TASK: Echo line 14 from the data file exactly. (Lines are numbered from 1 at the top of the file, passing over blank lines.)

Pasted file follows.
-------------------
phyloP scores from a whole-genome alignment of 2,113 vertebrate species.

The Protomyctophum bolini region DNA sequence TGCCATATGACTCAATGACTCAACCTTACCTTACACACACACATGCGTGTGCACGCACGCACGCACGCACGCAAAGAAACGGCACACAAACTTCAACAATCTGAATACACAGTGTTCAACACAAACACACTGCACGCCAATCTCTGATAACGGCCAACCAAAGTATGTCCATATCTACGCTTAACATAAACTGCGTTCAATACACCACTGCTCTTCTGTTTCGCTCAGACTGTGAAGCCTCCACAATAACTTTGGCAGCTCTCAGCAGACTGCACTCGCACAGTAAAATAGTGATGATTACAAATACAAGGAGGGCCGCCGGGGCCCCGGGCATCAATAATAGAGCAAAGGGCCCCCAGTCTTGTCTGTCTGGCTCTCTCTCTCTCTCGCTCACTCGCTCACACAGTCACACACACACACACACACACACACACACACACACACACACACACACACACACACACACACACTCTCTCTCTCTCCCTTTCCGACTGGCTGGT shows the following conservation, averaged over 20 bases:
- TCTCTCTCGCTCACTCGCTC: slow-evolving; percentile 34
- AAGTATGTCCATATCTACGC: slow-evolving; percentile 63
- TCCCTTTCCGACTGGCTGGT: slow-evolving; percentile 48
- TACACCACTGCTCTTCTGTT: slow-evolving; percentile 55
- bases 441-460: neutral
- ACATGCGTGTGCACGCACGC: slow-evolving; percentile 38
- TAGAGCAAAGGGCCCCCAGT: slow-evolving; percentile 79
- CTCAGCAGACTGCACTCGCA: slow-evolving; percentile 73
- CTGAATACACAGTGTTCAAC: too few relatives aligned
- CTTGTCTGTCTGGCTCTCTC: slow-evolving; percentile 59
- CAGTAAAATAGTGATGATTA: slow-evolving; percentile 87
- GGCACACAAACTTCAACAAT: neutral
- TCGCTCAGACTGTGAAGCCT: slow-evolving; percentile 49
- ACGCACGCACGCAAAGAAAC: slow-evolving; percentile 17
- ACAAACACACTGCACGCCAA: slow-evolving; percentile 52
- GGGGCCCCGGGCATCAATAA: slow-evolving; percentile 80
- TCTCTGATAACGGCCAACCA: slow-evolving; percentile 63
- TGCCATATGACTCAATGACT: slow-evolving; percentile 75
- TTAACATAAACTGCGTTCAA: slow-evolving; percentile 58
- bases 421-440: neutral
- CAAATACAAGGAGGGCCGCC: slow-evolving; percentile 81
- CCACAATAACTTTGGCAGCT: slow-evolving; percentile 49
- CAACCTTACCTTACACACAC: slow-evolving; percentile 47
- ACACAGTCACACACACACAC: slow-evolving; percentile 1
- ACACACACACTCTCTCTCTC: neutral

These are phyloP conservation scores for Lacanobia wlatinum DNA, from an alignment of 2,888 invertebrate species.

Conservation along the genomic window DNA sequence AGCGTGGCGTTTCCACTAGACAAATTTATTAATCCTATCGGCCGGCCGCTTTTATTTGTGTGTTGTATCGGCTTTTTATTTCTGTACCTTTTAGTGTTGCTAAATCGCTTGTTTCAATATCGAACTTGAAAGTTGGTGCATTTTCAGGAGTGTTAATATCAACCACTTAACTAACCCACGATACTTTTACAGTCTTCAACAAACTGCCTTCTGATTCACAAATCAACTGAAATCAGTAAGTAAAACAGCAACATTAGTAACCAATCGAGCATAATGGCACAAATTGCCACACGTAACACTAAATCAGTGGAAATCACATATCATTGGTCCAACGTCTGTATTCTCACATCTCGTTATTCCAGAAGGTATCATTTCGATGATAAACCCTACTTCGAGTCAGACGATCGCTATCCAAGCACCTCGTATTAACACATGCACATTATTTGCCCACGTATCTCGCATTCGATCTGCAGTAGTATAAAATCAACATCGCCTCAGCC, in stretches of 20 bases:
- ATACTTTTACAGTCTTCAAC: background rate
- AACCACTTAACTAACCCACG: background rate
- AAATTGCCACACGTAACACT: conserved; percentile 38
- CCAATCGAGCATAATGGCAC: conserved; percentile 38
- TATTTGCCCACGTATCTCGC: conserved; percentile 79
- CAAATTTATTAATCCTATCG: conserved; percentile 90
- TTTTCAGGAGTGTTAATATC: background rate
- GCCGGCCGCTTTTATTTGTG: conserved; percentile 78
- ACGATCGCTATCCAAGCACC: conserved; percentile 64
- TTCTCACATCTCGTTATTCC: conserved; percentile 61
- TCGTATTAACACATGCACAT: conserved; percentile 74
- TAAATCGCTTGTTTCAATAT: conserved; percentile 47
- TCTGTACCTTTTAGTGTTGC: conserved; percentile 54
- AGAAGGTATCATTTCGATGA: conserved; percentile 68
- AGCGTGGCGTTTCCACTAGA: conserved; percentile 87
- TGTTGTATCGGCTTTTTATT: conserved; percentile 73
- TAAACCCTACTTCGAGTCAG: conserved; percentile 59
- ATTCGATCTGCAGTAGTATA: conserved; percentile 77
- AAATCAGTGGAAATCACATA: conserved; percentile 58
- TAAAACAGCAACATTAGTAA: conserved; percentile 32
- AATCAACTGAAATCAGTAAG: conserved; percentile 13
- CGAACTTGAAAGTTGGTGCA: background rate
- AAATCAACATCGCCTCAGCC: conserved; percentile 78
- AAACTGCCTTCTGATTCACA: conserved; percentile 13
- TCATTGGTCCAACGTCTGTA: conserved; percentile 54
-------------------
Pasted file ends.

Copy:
- GGCACACAAACTTCAACAAT: neutral